And the longer it goes, the more potential harm it could cause, Powell told the Senate Banking Committee at a hearing about the Fed's monetary policy and the economy.

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Japan and the European Union have signed a massive trade deal that creates an open-trade zone for more than 600 million people. The EU and Japan account for about one-third of GDP worldwide.

To an outsider, the fancy booths at a June health insurance industry gathering in San Diego, Calif., aren't very compelling: a handful of companies pitching "lifestyle" data and salespeople touting jargony phrases like "social determinants of health."

But dig deeper and the implications of what they're selling might give many patients pause: a future in which everything you do — the things you buy, the food you eat, the time you spend watching TV — may help determine how much you pay for health insurance.

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Okay haters, the makeup industry isn’t frivolous.

It’s worthy of our time. For one thing, Forbes values the makeup industry at $445 billion.

And not only that, it can be a coping mechanism.

Here’s what Jia Tolentino wrote in The New Yorker:

Iga, a small Japanese city and the birthplace of the ninja, is facing a serious problem. Today on the show, Sally Herships goes to Iga to discuss the city's plan to use ninjas to fight depopulation.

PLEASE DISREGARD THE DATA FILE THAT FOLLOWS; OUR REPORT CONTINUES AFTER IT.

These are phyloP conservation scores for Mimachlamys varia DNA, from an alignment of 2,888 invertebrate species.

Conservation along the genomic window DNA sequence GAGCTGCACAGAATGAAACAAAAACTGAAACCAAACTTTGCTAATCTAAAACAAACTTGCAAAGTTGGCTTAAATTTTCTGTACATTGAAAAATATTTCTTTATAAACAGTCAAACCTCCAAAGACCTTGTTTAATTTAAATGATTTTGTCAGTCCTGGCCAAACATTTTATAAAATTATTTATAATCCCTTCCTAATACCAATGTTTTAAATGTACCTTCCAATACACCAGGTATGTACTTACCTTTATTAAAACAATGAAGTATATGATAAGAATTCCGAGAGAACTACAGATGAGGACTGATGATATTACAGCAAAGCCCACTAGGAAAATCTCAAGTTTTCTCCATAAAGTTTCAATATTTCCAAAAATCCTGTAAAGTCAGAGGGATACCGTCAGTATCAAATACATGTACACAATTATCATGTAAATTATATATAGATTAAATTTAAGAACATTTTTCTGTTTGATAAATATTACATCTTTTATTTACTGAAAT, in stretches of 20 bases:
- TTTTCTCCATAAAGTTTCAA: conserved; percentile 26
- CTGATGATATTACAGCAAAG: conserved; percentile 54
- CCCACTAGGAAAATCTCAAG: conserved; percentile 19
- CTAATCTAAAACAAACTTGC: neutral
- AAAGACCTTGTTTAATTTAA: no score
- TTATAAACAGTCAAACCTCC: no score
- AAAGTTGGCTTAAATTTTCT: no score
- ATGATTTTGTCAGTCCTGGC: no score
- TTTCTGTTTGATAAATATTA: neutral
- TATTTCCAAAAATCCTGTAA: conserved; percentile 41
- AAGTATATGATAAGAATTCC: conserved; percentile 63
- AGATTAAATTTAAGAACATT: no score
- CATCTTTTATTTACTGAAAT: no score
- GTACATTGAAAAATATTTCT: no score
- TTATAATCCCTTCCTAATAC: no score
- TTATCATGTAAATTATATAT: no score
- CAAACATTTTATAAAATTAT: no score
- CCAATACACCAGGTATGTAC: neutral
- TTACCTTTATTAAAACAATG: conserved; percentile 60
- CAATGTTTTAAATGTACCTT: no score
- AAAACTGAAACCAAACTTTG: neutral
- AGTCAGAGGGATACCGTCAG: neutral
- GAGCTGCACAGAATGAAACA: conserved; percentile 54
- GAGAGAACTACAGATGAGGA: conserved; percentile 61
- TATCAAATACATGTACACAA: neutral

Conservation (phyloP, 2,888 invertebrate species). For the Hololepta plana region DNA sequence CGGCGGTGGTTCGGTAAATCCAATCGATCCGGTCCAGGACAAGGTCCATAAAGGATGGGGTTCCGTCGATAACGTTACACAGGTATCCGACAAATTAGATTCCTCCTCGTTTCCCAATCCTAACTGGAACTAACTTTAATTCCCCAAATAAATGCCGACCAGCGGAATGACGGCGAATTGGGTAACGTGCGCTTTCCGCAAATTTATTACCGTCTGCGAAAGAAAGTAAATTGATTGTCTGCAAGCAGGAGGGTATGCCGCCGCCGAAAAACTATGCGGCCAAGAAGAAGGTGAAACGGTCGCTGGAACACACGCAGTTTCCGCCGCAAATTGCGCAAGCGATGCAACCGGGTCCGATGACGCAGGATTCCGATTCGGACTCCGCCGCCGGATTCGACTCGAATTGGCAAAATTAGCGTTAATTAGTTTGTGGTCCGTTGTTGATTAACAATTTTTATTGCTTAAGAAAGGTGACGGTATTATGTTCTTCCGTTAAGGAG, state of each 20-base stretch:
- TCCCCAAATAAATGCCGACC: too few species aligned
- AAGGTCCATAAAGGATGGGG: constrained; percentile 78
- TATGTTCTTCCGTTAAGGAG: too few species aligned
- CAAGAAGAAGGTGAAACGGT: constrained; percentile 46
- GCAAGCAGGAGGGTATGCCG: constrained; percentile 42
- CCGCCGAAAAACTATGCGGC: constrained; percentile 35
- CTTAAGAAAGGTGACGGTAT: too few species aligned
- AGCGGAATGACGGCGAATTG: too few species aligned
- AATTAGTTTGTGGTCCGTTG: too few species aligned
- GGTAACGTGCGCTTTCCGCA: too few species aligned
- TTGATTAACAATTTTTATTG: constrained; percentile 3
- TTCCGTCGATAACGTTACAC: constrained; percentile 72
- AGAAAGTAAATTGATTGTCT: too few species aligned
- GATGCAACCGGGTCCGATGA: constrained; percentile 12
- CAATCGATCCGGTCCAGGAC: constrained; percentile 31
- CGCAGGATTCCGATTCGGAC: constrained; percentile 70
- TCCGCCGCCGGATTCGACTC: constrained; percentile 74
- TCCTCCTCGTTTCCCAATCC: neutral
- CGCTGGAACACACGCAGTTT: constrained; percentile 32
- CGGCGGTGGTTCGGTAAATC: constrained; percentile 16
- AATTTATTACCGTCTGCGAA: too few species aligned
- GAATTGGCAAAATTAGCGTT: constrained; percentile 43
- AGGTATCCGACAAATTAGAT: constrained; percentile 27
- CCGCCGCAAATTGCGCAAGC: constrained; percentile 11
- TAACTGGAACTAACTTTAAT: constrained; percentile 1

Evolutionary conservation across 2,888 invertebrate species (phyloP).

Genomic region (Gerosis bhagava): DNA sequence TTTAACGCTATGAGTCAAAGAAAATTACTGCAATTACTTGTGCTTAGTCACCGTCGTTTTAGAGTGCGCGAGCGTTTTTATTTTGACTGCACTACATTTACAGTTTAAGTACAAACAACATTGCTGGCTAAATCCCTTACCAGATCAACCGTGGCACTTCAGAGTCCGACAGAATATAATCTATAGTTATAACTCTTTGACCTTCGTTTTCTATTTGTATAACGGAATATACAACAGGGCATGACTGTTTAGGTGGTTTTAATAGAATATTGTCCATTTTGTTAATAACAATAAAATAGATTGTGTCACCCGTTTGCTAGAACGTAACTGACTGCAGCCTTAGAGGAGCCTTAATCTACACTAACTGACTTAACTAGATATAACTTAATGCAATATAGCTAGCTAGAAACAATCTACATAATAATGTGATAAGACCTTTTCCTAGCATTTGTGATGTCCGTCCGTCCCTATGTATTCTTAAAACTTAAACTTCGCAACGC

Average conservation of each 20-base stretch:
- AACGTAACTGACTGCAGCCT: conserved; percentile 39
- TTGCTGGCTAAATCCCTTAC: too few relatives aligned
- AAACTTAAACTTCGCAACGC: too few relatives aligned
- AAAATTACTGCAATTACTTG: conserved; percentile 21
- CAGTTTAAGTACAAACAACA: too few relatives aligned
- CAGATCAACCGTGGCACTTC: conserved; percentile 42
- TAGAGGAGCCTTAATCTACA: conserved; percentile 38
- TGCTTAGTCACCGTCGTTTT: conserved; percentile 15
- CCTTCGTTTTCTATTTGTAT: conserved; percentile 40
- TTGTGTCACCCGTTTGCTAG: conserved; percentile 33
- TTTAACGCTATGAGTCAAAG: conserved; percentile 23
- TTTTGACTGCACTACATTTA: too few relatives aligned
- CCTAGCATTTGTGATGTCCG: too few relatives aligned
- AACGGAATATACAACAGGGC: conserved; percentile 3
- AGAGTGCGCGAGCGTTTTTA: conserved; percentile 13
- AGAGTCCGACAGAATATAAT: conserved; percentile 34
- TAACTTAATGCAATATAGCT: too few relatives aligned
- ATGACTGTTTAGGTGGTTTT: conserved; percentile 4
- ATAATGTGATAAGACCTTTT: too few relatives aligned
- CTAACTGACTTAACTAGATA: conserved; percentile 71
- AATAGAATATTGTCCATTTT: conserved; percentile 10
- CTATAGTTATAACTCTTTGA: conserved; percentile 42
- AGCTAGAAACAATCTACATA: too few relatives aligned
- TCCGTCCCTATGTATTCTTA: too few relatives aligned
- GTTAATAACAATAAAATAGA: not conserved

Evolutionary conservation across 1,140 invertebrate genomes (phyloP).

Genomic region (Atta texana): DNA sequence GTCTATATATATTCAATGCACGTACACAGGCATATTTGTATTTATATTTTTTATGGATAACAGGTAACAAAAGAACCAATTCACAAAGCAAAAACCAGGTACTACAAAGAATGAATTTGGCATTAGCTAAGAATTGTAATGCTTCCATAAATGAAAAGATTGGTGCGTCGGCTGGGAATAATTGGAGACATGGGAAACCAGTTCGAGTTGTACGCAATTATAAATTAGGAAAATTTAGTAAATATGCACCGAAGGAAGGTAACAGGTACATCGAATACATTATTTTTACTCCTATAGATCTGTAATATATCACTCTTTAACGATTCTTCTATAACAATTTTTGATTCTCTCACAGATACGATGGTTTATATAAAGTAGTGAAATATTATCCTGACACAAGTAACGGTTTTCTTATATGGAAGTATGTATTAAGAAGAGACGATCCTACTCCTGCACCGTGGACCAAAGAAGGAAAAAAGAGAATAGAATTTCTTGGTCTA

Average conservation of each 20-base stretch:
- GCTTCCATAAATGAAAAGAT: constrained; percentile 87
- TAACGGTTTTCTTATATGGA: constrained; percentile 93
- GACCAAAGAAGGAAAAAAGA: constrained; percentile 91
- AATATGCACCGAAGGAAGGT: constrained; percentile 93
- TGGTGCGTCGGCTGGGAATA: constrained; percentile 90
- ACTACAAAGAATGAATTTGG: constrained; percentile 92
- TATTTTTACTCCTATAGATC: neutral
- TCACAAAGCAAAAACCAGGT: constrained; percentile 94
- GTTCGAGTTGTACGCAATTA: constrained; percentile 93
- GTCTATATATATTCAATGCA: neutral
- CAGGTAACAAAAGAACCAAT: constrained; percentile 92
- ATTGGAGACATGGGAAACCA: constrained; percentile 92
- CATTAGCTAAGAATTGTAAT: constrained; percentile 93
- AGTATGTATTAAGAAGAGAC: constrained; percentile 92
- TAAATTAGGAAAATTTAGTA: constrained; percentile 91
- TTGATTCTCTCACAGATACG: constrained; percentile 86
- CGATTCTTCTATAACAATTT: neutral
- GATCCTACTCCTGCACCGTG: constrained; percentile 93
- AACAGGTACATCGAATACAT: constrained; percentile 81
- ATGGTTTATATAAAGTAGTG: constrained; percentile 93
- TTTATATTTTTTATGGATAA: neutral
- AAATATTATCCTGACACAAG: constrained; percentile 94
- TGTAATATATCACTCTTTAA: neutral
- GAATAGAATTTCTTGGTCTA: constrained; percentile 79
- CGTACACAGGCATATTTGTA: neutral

Sinclair Broadcast Group's push to buy Tribune Media hit a new snag on Monday, as Federal Communications Commission Chairman Ajit Pai said he has "serious concerns" about the $3.9 billion deal. Pai said a plan to divest some stations might not satisfy federal laws because it wouldn't go far enough.

"The evidence we've received suggests that certain station divestitures that have been proposed to the FCC would allow Sinclair to control those stations in practice, even if not in name, in violation of the law," Pai said in a statement.

China has filed a case with the World Trade Organization against the U.S. to protest the Trump administration's plan to put new tariffs on $200 billion worth of Chinese imports. China says the tariffs are illegal attempts at protectionism.

China's Ministry of Commerce announced it is pursuing legal remedy against the U.S. in a brief statement on its website — the latest in an escalating trade conflict between the world's two largest economies.

When it comes to immigration policy, American opinions often break down along party lines, with most Republicans supporting President Trump's views and Democrats vigorously opposed.

But according to a new NPR-Ipsos poll, there is an even better predictor of how you feel about immigration: where you get your TV news.

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Protesters dominated the scene in London this week during President Trump's visit to the United Kingdom.

But many in the U.K. are hopeful that any tension in the "special relationship" between both countries is temporary – especially business owners.

Kylie Jenner: Future Billionaire

Jul 15, 2018